Gerd Huber and Gisela Gross: The Development of the Psychopathology in Germany in the Last Decades (20th century) with an Introduction by Carlos R. Hojaij
Hector Warnes’ comments
I was overwhelmed by the contributions of dozens of outstanding psychiatrists who made an impact in the development of psychopathology on a phenomenological basis. In my mind, their contributions were based on minute clinical observations of similarities and differences of patients. I must say that I read half of them and I was invariably dazzled by their writings. Professor Hojaij attempted to classify the various types and basis of the phenomenological approach to psychiatry in his usual systematic and brilliant stance.
In order to simplify the vast theoretical and clinical contributions of the great German masters I would classify their writings into those who were closer to philosophy, particularly the writings of Hegel, E. Husserl and Heidegger; those who were closer to clinical psychiatry, e.g., Kretschmer, Mayer-Gross, Beckmann and Weitbrecht; and those who attempted to faithfully elaborate Karl Jaspers and Kurt Schneider's original writings. I must say further that Mayer-Gross, Slater and Roth wrote an outstanding textbook of psychiatry in English, obviously benefiting from Mayer-Gross’ immigration to England. And I would add that my favourite textbook is the one written by Hans Jörg Weitbrecht (1973), Psychiatrie im Grundriss, which is richly illustrated and published in its third edition. It is the book which closely reflected my clinical praxis and, unfortunately as far as I know, it was not translated.
I would agree that most brilliant writings on the phenomenological analysis of patients often lack specificity and could easily cross clinical boundaries.
From this point of view I would add that the excellent writings on the psychopathology from a phenomenological perspective could be classified into those that were closer to the classical authors (eg Kraepelin, Wernicke, Kleist, Leonhard), those who stayed closer to a pure and minute phenomenological anthropological analysis and those who drifted into a hermeneutical approach.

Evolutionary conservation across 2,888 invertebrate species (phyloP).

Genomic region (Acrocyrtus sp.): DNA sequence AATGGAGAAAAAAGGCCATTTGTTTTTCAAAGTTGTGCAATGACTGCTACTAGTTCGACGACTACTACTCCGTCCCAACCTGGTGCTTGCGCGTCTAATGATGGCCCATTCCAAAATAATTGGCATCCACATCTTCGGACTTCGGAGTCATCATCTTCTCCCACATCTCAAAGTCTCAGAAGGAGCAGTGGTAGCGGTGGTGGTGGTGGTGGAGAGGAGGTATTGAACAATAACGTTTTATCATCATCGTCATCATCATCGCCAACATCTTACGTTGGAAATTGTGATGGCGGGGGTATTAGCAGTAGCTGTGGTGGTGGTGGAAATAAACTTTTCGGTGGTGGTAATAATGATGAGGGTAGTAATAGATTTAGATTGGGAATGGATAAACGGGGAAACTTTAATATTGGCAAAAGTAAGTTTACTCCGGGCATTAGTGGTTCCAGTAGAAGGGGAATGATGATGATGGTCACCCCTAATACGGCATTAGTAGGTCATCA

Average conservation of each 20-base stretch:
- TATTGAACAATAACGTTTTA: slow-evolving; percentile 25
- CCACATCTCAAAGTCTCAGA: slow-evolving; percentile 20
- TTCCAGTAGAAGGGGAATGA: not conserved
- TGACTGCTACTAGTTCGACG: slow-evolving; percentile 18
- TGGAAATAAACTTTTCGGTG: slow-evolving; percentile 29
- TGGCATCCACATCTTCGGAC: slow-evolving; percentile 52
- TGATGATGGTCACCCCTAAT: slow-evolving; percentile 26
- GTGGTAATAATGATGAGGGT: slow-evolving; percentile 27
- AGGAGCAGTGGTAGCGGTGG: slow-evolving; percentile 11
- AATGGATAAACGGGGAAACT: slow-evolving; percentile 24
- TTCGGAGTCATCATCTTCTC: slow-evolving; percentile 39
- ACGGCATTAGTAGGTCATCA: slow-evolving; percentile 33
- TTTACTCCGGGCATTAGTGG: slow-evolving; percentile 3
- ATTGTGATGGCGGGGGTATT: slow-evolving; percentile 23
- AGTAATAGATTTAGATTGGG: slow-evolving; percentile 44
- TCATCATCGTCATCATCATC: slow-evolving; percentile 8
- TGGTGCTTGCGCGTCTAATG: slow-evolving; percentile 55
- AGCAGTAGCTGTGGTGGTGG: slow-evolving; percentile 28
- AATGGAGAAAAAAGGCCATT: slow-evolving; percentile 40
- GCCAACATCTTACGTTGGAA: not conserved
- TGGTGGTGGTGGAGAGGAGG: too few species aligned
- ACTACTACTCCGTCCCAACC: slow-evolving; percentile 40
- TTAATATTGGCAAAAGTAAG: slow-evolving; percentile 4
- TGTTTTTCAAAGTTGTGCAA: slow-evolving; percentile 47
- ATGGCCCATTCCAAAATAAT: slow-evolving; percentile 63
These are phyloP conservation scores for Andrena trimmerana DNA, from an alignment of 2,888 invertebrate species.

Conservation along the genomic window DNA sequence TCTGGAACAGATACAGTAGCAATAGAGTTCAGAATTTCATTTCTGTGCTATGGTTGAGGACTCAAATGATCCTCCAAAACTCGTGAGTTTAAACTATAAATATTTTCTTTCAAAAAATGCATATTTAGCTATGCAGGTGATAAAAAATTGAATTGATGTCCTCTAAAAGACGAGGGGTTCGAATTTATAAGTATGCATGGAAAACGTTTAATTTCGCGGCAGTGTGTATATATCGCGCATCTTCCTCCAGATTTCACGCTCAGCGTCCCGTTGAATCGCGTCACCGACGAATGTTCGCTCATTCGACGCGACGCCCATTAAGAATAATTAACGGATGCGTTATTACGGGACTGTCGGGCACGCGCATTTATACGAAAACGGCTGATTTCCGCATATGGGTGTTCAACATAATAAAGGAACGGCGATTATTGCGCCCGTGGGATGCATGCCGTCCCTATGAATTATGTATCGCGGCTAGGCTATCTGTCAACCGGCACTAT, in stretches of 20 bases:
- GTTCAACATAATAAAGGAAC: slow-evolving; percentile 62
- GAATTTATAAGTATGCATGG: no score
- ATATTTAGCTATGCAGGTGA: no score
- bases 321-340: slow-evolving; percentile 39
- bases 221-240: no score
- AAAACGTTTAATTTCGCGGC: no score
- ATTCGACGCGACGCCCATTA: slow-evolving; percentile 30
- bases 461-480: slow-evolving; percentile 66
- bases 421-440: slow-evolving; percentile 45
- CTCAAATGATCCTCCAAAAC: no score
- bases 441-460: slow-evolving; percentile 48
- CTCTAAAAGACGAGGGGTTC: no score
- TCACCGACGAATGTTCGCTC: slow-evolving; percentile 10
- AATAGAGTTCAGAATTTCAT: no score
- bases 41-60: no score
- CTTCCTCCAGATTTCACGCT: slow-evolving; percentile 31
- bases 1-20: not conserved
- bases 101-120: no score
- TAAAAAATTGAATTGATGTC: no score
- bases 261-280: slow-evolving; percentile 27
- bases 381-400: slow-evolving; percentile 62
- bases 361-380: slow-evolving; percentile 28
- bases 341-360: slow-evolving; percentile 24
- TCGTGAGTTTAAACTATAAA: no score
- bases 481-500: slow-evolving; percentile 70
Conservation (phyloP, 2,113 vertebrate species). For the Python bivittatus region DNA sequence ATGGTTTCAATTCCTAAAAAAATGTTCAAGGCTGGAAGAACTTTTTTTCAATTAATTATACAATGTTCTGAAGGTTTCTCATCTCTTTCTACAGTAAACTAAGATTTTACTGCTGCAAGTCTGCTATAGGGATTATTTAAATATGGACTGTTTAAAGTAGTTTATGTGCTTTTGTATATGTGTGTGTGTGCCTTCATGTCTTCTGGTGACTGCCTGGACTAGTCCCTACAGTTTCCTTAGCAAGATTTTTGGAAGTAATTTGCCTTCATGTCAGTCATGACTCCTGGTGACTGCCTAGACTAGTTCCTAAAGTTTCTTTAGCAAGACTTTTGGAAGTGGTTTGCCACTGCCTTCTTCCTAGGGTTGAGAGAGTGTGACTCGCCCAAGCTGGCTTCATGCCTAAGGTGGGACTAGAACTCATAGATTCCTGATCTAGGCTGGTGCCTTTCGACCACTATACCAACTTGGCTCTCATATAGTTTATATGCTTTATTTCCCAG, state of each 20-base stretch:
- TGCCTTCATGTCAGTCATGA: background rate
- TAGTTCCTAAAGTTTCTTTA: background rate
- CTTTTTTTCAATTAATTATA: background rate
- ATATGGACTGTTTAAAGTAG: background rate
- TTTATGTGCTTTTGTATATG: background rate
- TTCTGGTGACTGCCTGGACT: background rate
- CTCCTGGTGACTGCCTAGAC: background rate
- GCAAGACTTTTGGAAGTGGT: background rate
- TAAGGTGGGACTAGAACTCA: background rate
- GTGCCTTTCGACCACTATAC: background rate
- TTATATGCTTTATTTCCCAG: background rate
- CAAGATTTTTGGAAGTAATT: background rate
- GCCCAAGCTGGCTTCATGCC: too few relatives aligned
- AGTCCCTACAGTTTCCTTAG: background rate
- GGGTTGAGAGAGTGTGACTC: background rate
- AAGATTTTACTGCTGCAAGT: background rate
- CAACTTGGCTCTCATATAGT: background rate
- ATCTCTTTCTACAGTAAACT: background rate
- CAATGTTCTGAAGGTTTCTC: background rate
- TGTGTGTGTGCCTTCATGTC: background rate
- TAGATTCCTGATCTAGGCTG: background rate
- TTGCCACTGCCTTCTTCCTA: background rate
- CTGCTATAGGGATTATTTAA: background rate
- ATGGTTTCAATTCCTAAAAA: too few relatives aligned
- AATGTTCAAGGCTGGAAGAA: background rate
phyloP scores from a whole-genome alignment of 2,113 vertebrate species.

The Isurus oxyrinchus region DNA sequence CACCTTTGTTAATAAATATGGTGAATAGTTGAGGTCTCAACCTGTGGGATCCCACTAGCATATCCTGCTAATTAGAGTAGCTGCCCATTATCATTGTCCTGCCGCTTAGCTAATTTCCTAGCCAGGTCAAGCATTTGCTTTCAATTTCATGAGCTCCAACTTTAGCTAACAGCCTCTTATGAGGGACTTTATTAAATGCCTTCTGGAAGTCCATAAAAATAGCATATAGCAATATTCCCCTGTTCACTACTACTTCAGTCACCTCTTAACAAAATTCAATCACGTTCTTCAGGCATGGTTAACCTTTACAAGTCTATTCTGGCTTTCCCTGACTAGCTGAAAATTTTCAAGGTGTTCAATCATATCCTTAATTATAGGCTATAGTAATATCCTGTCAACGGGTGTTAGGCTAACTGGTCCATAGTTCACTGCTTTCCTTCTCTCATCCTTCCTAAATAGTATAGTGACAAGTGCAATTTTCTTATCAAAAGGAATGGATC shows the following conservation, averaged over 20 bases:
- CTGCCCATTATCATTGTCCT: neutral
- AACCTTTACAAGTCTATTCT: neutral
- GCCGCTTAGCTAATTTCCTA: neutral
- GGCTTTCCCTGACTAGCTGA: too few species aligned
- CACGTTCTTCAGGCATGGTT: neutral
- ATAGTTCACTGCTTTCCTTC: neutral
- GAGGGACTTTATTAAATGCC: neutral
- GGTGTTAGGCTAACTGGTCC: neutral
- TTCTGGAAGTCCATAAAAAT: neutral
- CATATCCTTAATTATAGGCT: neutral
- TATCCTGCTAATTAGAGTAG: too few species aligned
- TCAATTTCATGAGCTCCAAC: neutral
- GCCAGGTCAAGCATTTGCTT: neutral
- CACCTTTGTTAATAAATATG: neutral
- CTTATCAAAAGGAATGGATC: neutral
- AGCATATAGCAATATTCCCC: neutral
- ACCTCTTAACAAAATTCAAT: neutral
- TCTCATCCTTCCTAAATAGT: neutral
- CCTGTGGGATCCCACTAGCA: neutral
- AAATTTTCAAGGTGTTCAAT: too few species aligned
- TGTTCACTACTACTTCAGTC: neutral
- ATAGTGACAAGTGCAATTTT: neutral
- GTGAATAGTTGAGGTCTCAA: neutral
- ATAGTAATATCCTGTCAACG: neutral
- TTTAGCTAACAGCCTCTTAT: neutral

I am still trying to integrate the manifold theoretical approaches of psychiatry. I very much liked Ludwig Binswanger at one end of the spectrum and Weitbrecht at the other. The latter, in his long career, had a clear clinical foundation not unlike K. Schneider as seen in Abnorme Persönlichkeiten (1963); Reaktionen und Entwicklungen (1963); Die körperlich begündbaren Psychosen (1963); and Psychiatrie im Grundriss 1973). A similar approach, even a more original one, was that of Ernst Kretschmer, whose contribution to the study of psychotherapy and personality, each type with its own risk factors, was paramount but unfortunately has fallen into oblivion.
Karl Jaspers’ original distinction on the difference between understandable and causal connections have been amply used by British psychiatry. It is not the same to understand a patient during an interview that to impute that understanding to be the cause of his illness.
I wish the authors would have elaborated on each of the most original contributions of German psychiatrists to psychopathology (Tellenbach 1983; Zutt and Kulenkampff 1958).
Finally, would the authors elaborate on the concept of anthropology as used by outstanding psychiatrists and internists (e.g., Viktor von Weizsäcker, Thure von Uexküll) in the understanding of patients with psychosomatic or psychiatric conditions?
Tellenbach H. Melancholie. Springer Verlag (Vierte, erweiterte Auflag), Berlin, 1983.
Weitbrecht HJ. Abnorme Persönlichkeiten, Reaktionen und Entwicklungen. Springer, Berlin, Heidelberg. 1963.
Weitbrecht HJ. Die körperlich begündbaren Psychosen. Springer, Berlin, Heidelberg. 1963
Weitbrecht HJ. Psychiatrie im Grundriss. Springer, Berlin. 1973.
Zutt J, Kulenkampff C, editors. Das Paranoide Syndrom in Antropologischer-sicht. Springer Verlag, Berlin, 1958.
October 3, 2019